October 6, 2022

Two Big Wins Against Petrochemical Pollution – and $85M Raise for Communities Tackling It

Two major petrochemical plants proposed to be built in Louisiana will not progress after Earthjustice works with local residents to challenge the projects.

The facilities released massive amounts of greenhouse gases and toxic air pollutants in a historic Black community already overloaded by industrial pollution. They would be part of an extensive petrochemical infrastructure that the fossil fuel industry is planning on the Gulf Coast and Appalachia.

Earthjustice is tackling the petrochemical explosion with all the legal tools we have – and our work has garnered support from Bloomberg Philanthropies, which launched an $85 million campaign to stop the growth of this toxic industry.

What is Petrochemistry?

Petrochemicals are toxic chemicals derived from oil and gas used to make a variety of substances, including plastics and pesticides. As the US transitions to clean energy, fossil fuel companies are turning to petrochemicals to protect their profits.

Many of the petrochemical plants the industry hopes to build are planned in low-income communities and communities of color already burdened by a long history of environmental racism. If this accumulation goes forward, it will be locked into more climate pollution, plastic waste and toxic chemicals that poison our communities.

st. James Fights Back

Home to nearly 20,000 people, St. James Parish shows how communities can take a step back against petrochemical construction. It is located at the center of an 85-mile stretch along the Mississippi River, known as the Cancer Trail due to the high concentration of industrial facilities, most of which were located in historically Black neighborhoods.

st. James residents are already at a much higher than average risk of cancer due to the toxic air they breathe. Let alone two, they don’t need another polluting facility nearby. So they organized to oppose two petrochemical projects: one offered by Southern Louisiana Methanol and the other by Formosa Plastics.

A local community organization, RISE St. “We will never stop fighting against pollutants who think our health is less important than their dirty profits,” says Sharon Lavigne, founder of James.

First Winner…

Southern Louisiana Methanol planned to build the largest methanol production facility in North America. It would release more than 2 million tons of greenhouse gases per year and pump toxic air pollutants into neighborhoods adjacent to the project.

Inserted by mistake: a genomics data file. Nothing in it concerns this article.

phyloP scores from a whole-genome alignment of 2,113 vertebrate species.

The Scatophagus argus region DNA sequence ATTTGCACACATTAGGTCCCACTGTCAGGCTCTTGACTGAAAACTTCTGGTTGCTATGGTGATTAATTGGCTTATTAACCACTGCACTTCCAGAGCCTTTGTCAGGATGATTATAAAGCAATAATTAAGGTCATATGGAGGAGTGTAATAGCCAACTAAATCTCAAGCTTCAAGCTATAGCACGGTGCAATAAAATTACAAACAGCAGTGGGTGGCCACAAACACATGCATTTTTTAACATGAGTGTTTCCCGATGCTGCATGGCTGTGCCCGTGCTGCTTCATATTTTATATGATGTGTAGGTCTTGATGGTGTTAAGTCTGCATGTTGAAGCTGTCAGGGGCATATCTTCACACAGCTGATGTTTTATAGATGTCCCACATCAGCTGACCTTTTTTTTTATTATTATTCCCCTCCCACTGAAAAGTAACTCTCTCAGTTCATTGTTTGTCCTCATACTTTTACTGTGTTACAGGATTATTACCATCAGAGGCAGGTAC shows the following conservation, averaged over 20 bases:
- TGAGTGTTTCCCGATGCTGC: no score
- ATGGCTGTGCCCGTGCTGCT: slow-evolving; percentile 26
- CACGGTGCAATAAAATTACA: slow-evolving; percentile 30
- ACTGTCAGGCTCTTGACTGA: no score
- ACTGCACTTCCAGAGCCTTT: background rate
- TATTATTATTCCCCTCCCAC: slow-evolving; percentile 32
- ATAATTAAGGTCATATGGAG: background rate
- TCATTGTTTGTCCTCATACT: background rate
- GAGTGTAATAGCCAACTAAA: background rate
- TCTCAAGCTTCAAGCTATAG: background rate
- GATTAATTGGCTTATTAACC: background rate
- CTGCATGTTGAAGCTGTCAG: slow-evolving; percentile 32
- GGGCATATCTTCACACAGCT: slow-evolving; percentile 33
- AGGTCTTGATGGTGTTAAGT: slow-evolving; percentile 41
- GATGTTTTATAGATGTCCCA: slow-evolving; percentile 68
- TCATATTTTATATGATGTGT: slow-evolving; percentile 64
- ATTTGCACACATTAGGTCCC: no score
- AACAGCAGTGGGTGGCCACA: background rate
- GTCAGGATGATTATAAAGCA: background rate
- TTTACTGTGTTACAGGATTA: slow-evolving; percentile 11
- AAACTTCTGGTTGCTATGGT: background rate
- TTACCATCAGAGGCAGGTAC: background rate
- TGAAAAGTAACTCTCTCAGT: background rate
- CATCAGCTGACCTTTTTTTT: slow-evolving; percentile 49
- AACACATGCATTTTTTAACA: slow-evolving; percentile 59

Years ago, government agencies had allowed SLM to build a smaller petrochemical plant on this site. SLM tried to argue that the permits it already had for this smaller facility gave it the right to radically expand. Earthjustice, RISE St. James helped the Louisiana Bucket Brigade, Healthy Bay, and Sierra Club challenge the flawed logic of SLM.

After this coalition voiced environmental justice and land use concerns, the Louisiana Department of Environmental Quality asked SLM to confirm that it plans to continue with its development plans. The company did not respond by the government agency’s deadline, so in September 2022 the agency withdrew its review of the proposal.

…then someone else

Days after the SLM victory, a Louisiana district court revoked the air permits for the Formosa Plastics petrochemical complex. doubled the levels of cancer-causing pollutants currently harming residents from existing industrial facilities.

The project would also release more than 13.6 million tons of greenhouse gases per year, the equivalent of 3.5 coal-fired power plants.

The Louisiana Department of Environmental Quality has approved Formosa’s 2020 air permit application with no change or few changes to provide public health protection, even after receiving 15,500 public comments against the project.

Earthjustice appealed against LDEQ’s decision to approve air permits, RISE St. James represented the Louisiana Bucket Brigade, Healthy Bay, No Waste Louisiana, Center for Biodiversity, Earthworks and the Sierra Club. On September 14, the court returned Formosa to the drawing board.

build on success

These two fights are part of a much broader community-led effort to halt proposed petrochemical projects in Louisiana, Texas and the Ohio River Valley. Financial support from Bloomberg Philanthropies will help Earthjustice continue to provide free legal aid to these communities.

“After years of deception and delay, it is more important than ever for communities to step up where others have historically stepped back,” Lavigne says. “Bloomberg Philanthropies’ Beyond Petrochemicals campaign, St. It will help win local fights in places like James Parish.”

“The petrochemical industry has been poisoning people in the Gulf South and Appalachia for generations,” says Abigail Dillen, president of Earthjustice. “In this tremendous fight for the future, Earthjustice is honored to work with an incredible group of leaders, including the Bloomberg Philanthropists. This is the kind of transformative investment we must earn.”

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